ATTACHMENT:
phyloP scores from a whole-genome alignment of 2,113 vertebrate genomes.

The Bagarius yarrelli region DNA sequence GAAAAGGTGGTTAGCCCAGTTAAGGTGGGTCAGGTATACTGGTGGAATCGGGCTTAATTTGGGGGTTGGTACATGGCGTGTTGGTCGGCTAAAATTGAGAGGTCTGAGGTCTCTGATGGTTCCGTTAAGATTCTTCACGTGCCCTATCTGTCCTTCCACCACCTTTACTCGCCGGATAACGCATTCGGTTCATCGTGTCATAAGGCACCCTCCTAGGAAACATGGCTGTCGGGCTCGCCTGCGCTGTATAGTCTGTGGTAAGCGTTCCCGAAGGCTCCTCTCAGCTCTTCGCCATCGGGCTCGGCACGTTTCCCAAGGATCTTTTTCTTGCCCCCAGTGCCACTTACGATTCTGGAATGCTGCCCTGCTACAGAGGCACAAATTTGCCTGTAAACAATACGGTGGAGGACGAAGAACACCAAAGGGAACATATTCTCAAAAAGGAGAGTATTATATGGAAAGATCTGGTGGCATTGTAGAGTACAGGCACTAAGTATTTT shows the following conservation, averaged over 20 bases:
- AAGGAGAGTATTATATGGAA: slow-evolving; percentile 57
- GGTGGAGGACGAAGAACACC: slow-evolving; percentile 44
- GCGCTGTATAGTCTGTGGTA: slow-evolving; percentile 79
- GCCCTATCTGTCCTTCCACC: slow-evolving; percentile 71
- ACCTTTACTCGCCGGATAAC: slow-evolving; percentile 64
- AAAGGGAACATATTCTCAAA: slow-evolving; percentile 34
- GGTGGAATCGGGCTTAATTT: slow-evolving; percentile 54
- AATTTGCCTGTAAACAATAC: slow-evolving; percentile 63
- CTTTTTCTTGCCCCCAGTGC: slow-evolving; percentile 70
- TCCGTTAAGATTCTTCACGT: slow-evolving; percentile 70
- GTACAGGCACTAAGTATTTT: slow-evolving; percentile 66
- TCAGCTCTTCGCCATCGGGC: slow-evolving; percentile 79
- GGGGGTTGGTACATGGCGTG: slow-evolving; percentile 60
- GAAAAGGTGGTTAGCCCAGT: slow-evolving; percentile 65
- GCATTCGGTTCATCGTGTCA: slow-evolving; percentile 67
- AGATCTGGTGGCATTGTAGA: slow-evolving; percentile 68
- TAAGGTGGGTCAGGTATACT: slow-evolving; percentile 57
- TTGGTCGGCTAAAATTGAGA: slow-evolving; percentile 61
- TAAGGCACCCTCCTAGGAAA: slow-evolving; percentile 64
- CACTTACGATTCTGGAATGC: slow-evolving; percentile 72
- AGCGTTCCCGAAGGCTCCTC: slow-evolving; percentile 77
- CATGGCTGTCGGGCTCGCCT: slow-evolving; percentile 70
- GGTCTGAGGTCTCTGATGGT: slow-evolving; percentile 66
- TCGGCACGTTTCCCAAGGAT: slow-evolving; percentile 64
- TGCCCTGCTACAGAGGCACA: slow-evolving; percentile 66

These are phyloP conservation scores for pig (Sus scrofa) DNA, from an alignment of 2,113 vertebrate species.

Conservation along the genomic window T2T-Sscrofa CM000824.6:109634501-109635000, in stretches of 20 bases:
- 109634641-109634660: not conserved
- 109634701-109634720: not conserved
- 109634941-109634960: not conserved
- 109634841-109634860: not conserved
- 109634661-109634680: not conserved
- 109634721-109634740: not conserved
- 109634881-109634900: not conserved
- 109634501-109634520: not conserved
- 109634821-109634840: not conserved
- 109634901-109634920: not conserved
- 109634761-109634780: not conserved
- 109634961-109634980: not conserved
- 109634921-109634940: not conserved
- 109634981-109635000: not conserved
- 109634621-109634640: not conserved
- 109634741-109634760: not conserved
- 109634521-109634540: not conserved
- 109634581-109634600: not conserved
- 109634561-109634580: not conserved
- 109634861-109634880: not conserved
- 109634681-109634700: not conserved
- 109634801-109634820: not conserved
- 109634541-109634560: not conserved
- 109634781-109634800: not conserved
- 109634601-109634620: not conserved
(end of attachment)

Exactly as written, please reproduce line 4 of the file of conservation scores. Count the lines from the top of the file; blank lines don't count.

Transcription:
- GGTGGAGGACGAAGAACACC: slow-evolving; percentile 44